(Bloomberg) -- California utilities and solar companies lobbied state regulators Wednesday for changes to a proposed state plan that would revise a key rooftop solar subsidy.
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Utilities said at a hearing of the California Public Utilities Commission that the latest proposal doesn’t go far enough to address the shifting of billions of dollars of costs of the subsidy onto those who don’t have or can’t afford solar. The solar industry said the plan to slash payments by 75% to homeowners who send excess clean energy to the grid was too sudden and would damage the business of bolting panels on roofs.
The commission released the proposal last week with the goal of reforming a rooftop solar incentive program in ways that will promote the adoption of more battery storage while controlling electricity costs for those who don’t have solar. The plan, if approved, would be the most significant change to a subsidy that’s enabled 1.5 million Californians to install solar panels.
“It’s too much of a shock,” Brad Heavner, policy director of the California Solar & Storage Association, said. Solar companies want regulators to consider a more gradual move away from the current setup, where customers get paid the full retail rate for their exported solar energy.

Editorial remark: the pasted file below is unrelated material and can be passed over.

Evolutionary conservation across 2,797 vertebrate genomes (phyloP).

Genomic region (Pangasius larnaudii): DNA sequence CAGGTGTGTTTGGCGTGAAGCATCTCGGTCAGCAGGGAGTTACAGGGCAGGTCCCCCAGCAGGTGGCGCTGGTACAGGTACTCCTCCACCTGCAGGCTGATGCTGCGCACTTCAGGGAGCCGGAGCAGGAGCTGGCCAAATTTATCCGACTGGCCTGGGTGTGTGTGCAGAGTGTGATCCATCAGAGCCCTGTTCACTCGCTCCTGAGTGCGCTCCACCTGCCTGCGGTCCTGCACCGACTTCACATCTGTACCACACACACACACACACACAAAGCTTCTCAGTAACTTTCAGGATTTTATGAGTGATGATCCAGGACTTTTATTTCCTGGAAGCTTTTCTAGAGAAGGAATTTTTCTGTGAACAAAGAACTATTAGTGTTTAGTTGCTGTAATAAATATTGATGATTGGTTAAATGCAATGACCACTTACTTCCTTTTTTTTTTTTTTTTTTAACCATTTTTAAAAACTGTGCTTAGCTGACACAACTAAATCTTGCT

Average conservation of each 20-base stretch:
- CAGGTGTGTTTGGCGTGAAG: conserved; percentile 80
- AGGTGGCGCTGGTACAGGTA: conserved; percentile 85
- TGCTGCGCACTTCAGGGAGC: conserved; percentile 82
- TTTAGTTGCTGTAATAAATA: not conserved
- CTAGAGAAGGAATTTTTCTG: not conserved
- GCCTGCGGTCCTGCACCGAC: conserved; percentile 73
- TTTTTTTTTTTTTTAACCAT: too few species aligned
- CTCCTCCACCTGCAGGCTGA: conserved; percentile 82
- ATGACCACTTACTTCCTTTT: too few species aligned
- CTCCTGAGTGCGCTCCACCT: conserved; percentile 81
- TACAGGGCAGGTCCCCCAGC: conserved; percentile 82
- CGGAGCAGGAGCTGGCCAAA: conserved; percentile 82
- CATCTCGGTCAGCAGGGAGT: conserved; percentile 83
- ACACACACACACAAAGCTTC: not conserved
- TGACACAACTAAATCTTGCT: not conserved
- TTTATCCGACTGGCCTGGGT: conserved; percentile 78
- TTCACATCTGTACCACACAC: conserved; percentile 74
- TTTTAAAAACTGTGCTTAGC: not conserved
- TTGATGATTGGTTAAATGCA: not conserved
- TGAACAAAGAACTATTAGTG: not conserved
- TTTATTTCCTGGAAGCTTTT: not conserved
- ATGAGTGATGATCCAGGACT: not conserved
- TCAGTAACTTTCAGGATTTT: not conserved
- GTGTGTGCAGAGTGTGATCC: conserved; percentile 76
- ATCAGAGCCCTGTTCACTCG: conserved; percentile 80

The hearing offered the first opportunity for solar companies, utilities, clean energy and consumer advocates to comment on the latest proposed reforms.
Rooftop solar customers should pay a monthly fee to connect to the grid to cover costs that they avoid under the current incentive structure, said Carla Peterman, a former commissioner at the CPUC and executive vice president at PG&E Corp., who spoke on behalf of the state investor-owned utilities. An earlier proposal had included such a charge, but it was removed from the one released last week.
The most recent plan wouldn’t impact existing customers. It would change the credit paid for excess power from the retail rate to one that varies based on the time of day and the needs of the grid. It’s designed to offer greater incentives to customers who install batteries with their solar systems. The commission is expected to vote on the proposal next month.
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